The term "biodegradable" has been used over the past few years, to describe plastics or packaging that could potentially be metabolized by microorganisms in nature, with complete breakdown to CO2/Methane, water and biomass. However, there is significant confusion and controversy surrounding biodegradable plastics since many suppliers have used the term to loosely describe their material/packaging without specifying the conditions under which the material would degrade in nature. For instance, some plastics (like PLA) will only degrade under industrial composting conditions, while some others (like PHA) can break down under a wider range of conditions and environments (industrial, backyard, marine). Given this widespread confusion and the misuse of the "biodegradable" term, many global government and industry organizations have issued guidelines to restrict or eliminate the unqualified use of biodegradable as a descriptor of plastics or packaging. These include the European Commission guidelines (European Plastics Strategy) and the Federal Trade Commission Green Guides in the US.
In line with such guidelines, Ubuntoo's recommends that companies providing biodegradable materials, products or packaging:
1.Avoid unqualified use of the term "biodegradable" to describe their products
2.Any claim of biodegradability should be accompanied by a description of specific conditions and environments under which the material or product will undergo degradation in nature
3.It is strongly recommended that companies provide globally accepted certifications or testing for various biodegradability claims (such as the BPA certification for industrial composting)
Further in line with the position articulated by the European Commission as well as major CPG companies, Ubuntoo recommends that "biodegradable" plastics should not be considered a solution for littering (or worse a license to litter). Appropriate collection and end-of-life solutions (such as industrial composting or home composting) need to be put into place to avoid biodegradable plastics ending up as litter in the environment.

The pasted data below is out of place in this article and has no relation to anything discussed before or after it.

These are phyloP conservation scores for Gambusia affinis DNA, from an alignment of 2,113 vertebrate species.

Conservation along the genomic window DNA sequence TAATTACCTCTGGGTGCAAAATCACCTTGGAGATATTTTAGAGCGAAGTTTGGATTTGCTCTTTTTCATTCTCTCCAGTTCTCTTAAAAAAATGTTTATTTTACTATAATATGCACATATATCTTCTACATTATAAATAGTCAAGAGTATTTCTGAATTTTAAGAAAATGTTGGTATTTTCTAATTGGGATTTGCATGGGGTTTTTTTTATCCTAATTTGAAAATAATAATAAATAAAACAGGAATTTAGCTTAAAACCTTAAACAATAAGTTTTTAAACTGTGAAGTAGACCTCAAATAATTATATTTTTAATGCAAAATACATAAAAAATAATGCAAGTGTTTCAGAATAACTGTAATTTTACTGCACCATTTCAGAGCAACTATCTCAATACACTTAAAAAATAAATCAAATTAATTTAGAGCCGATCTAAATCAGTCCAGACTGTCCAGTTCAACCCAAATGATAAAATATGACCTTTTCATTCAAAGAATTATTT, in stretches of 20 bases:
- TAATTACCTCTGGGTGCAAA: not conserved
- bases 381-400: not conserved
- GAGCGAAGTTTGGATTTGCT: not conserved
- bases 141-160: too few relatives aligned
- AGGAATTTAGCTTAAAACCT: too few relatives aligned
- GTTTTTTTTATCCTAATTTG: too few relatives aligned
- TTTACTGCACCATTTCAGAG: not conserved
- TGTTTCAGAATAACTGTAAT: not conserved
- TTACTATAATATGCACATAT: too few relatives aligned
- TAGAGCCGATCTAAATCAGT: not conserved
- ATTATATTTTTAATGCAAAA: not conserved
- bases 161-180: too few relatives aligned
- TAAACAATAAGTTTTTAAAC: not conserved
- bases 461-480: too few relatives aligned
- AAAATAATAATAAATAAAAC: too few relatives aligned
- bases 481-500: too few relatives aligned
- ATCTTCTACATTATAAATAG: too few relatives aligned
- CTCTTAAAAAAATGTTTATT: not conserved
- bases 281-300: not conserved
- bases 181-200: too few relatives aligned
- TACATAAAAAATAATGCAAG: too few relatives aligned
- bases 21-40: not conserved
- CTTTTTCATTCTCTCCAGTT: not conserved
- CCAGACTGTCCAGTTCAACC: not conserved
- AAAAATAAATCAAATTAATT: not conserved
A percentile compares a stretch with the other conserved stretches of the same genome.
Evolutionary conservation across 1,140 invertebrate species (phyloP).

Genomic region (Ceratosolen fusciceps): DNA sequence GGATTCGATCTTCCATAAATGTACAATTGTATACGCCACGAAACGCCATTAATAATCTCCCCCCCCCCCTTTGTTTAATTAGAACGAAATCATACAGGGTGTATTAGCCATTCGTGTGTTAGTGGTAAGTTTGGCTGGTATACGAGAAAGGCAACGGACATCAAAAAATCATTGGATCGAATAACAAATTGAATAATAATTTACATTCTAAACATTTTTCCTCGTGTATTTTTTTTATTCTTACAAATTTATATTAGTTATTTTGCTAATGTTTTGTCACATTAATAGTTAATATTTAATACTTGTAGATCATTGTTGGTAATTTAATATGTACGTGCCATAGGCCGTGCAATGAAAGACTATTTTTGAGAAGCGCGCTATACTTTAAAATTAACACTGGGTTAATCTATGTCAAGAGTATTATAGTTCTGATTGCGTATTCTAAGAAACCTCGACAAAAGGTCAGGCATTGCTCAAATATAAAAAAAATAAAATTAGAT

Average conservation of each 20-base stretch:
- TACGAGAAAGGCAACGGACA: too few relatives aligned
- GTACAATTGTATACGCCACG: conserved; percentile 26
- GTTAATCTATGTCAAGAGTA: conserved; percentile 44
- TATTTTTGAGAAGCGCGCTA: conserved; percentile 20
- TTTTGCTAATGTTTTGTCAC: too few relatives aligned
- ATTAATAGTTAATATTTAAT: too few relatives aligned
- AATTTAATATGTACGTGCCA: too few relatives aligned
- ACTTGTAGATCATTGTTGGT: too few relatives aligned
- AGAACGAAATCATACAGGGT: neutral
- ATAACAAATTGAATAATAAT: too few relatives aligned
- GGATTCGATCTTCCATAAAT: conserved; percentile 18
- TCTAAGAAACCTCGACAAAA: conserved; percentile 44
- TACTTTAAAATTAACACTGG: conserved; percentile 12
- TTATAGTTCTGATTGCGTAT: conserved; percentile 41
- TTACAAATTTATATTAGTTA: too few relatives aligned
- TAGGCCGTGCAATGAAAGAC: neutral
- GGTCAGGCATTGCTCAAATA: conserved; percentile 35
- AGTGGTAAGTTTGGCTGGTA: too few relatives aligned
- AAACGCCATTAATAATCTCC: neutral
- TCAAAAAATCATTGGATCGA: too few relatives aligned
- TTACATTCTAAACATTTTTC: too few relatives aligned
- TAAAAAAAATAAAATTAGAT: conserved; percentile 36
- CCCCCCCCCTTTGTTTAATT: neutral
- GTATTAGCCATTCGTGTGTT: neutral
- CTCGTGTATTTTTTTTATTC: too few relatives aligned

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TOMRAwas founded on an innovation in 1972 that began with the design, manufacturing and sale of reverse vending machines(RVMs) for automated collection of used beverage containers. Today TOMRA continues to innovate and provide cutting-edge solutions for optimal resource productivity within two main business areas: Collection Solutions (reverse vending and material recovery)and Sorting Solutions (food, recycling, and mining)
The company is a world leader in reverse vending machines with more than 82,000 installations across more than 60 markets. Users get an instant reward when returning used containers to TOMRA reverse vending machines, motivating repeated use and further raising collection rates. As reverse vending machines are often an integrated part of consumers' routines, everyday recycling is made convenient, efficient and profitable for all stakeholders.
The company is also able to build customized solutions for different needs. Since it developed its first reverse vending machine, more than 45 unique reverse vending solutions have been brought to market. That is because an optimal solution is dependent on the environment it operates in – from the space available and the types of packaging being collected to the number of consumers it serves and different usage patterns, both nationally and internationally.
Stefan Ranstrand is a business leader with broad international experience. Prior to joining Tomra, he was a Senior Vice President and head of the High Voltage Products business unit at ABB, a technology leader in power grids and electrification products. Ranstrand, who is Swedish, has been president at Tomra since 2009. He holds a Master of Science (M.Sc.) Industrial and Management Engineering at the Linköping Technical university, Sweden; and a Diplom Wirtschaftsingenieur
at the Technische Hochschule Darmstadt, Germany